As most of you know we recently completed the planting of a new parcel of peach trees. These trees currently stand about two feet tall, and they are experiencing a rush of spring growth; leafing out in all directions.
With the planting of this new parcel of orchard, we had to install a new block of irrigation. This meant digging trenches, laying irrigation pipe and installing a new pump to move the water. Farmer Al was pleased as all of the installation went smoothly, “all of the I’s were dotted, and T’s crossed.” With the baby trees planted and a busy season just ahead, Al and Becky took off on one last vacation before the rush of fruit was upon them. A couple days into the vacation, Al received a frantic call from his irrigation manager. He was trying to turn on the water in the new field, and nothing was happening. He discovered that there was no power hooked up to the water pump. All the details had been sorted out, except we had forgotten to call P.G.& E. to hook up electricity to the pump, meaning no water could be moved to the field.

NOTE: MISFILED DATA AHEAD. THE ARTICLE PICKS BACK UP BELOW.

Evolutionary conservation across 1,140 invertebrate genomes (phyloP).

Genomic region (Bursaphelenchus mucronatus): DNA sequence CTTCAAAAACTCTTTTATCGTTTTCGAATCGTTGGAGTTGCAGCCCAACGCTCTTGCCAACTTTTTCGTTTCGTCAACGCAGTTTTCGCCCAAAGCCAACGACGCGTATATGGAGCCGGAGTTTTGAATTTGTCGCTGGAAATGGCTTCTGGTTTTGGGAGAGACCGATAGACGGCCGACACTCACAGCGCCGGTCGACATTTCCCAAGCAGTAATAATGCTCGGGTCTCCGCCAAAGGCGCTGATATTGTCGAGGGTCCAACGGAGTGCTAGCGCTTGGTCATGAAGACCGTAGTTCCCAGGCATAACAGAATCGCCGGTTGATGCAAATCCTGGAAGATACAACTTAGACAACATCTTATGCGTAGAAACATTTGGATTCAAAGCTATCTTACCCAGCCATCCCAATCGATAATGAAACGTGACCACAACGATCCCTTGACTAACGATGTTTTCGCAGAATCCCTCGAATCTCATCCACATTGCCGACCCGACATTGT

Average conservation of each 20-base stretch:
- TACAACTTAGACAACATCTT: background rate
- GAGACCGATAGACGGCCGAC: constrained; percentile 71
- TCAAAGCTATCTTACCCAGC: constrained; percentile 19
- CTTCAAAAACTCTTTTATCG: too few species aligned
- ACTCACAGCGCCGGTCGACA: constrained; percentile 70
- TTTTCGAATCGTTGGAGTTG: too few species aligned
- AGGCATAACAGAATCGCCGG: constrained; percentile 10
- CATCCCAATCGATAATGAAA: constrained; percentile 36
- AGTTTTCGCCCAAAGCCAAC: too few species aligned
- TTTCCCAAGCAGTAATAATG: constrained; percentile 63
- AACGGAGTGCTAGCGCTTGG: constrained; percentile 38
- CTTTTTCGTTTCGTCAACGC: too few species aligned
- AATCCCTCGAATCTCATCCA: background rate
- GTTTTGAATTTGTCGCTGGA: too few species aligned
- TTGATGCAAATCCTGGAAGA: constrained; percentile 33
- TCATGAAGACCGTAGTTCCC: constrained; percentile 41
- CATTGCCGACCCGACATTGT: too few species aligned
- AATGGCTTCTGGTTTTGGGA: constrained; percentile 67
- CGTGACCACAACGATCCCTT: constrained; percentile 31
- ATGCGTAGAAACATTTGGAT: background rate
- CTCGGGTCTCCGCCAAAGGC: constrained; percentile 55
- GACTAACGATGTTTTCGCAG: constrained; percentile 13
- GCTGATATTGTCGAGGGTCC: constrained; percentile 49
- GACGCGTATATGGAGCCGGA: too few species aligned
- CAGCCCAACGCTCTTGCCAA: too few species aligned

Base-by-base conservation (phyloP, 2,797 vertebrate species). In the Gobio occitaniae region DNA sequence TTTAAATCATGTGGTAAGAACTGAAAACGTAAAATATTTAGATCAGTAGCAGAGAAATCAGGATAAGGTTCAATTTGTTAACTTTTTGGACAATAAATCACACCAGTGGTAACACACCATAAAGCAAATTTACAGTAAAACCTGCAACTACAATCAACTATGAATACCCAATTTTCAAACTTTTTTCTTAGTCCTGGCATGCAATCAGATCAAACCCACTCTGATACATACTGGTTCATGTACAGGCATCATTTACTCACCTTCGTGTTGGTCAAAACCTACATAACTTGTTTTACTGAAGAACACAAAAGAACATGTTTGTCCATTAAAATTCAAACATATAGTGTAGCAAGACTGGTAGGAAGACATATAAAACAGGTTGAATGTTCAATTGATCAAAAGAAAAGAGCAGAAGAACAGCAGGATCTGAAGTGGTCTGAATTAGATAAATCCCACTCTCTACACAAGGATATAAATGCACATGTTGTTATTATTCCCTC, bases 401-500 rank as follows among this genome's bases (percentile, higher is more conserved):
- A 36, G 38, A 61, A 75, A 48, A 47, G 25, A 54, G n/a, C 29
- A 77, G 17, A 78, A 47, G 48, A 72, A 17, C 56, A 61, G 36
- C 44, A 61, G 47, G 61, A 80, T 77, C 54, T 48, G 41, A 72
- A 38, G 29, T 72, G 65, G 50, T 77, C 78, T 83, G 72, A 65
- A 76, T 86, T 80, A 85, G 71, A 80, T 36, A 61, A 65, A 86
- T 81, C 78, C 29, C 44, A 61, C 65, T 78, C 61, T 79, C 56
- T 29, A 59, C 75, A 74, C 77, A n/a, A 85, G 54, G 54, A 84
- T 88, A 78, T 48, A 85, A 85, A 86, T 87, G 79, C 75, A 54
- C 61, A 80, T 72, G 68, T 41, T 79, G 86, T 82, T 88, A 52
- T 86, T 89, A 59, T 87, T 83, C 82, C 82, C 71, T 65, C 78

The following week consisted of panicked phone calls, and running between the city and PG & E offices trying to get the mess sorted out. After about a week we got the PG & E inspector to visit the site. He alerted us that it would be 2-3 weeks before the inspection would be processed and power connected to the pump. Two weeks was too long for our new babies to wait. And to make matters worse, a heat wave was on the way and by later that week we had weather in the high 90s! This heat was coupled with windy days, drying out the ground even faster. We began to worry; the young trees could not survive these dry conditions for more than a few more days. We wondered, is there another way to get the field irrigated while we wait for electricity?
But then to our relief, the rain clouds came to our rescue. The weather report called for a half inch of rain, but instead we received nearly 2 inches of rain over the weekend! Our clay soil holds water very well, so this was enough rain to hold us over for the next two weeks. This serendipitous weather event could not have shown up at a better time!